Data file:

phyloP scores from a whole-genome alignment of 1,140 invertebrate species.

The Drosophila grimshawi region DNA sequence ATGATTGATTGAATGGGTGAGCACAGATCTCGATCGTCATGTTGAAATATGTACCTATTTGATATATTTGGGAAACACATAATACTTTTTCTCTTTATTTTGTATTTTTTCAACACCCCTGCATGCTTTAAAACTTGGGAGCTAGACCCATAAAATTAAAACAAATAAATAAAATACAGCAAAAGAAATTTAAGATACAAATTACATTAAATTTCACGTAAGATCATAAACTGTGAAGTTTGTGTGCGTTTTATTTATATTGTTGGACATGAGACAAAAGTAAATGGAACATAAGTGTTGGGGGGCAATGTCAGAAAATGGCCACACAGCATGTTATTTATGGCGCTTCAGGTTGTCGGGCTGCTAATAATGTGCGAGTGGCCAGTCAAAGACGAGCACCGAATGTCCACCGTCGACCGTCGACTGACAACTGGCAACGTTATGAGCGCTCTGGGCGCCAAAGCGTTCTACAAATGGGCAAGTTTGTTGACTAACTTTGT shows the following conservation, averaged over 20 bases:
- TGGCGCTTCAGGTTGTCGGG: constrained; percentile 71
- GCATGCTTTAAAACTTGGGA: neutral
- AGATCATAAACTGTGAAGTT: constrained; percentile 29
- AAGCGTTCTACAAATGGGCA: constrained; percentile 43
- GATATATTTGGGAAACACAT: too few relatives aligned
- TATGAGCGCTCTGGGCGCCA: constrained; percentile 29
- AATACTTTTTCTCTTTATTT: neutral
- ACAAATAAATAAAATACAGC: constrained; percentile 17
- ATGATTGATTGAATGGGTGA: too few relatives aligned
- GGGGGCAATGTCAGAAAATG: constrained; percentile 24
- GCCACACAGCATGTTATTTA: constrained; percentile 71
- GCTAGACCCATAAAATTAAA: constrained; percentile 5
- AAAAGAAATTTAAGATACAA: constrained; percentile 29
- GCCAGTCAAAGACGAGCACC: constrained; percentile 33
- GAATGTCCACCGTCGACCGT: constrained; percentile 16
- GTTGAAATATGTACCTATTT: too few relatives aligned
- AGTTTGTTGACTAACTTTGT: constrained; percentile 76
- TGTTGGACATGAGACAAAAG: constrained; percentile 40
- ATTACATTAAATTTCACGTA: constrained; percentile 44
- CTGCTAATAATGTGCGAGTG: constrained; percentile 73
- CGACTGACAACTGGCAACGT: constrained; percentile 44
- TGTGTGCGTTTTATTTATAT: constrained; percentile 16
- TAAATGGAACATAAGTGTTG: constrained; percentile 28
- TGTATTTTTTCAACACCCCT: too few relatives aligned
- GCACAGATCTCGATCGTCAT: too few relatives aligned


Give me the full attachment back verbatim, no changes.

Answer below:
phyloP scores from a whole-genome alignment of 1,140 invertebrate species.

The Drosophila grimshawi region DNA sequence ATGATTGATTGAATGGGTGAGCACAGATCTCGATCGTCATGTTGAAATATGTACCTATTTGATATATTTGGGAAACACATAATACTTTTTCTCTTTATTTTGTATTTTTTCAACACCCCTGCATGCTTTAAAACTTGGGAGCTAGACCCATAAAATTAAAACAAATAAATAAAATACAGCAAAAGAAATTTAAGATACAAATTACATTAAATTTCACGTAAGATCATAAACTGTGAAGTTTGTGTGCGTTTTATTTATATTGTTGGACATGAGACAAAAGTAAATGGAACATAAGTGTTGGGGGGCAATGTCAGAAAATGGCCACACAGCATGTTATTTATGGCGCTTCAGGTTGTCGGGCTGCTAATAATGTGCGAGTGGCCAGTCAAAGACGAGCACCGAATGTCCACCGTCGACCGTCGACTGACAACTGGCAACGTTATGAGCGCTCTGGGCGCCAAAGCGTTCTACAAATGGGCAAGTTTGTTGACTAACTTTGT shows the following conservation, averaged over 20 bases:
- TGGCGCTTCAGGTTGTCGGG: constrained; percentile 71
- GCATGCTTTAAAACTTGGGA: neutral
- AGATCATAAACTGTGAAGTT: constrained; percentile 29
- AAGCGTTCTACAAATGGGCA: constrained; percentile 43
- GATATATTTGGGAAACACAT: too few relatives aligned
- TATGAGCGCTCTGGGCGCCA: constrained; percentile 29
- AATACTTTTTCTCTTTATTT: neutral
- ACAAATAAATAAAATACAGC: constrained; percentile 17
- ATGATTGATTGAATGGGTGA: too few relatives aligned
- GGGGGCAATGTCAGAAAATG: constrained; percentile 24
- GCCACACAGCATGTTATTTA: constrained; percentile 71
- GCTAGACCCATAAAATTAAA: constrained; percentile 5
- AAAAGAAATTTAAGATACAA: constrained; percentile 29
- GCCAGTCAAAGACGAGCACC: constrained; percentile 33
- GAATGTCCACCGTCGACCGT: constrained; percentile 16
- GTTGAAATATGTACCTATTT: too few relatives aligned
- AGTTTGTTGACTAACTTTGT: constrained; percentile 76
- TGTTGGACATGAGACAAAAG: constrained; percentile 40
- ATTACATTAAATTTCACGTA: constrained; percentile 44
- CTGCTAATAATGTGCGAGTG: constrained; percentile 73
- CGACTGACAACTGGCAACGT: constrained; percentile 44
- TGTGTGCGTTTTATTTATAT: constrained; percentile 16
- TAAATGGAACATAAGTGTTG: constrained; percentile 28
- TGTATTTTTTCAACACCCCT: too few relatives aligned
- GCACAGATCTCGATCGTCAT: too few relatives aligned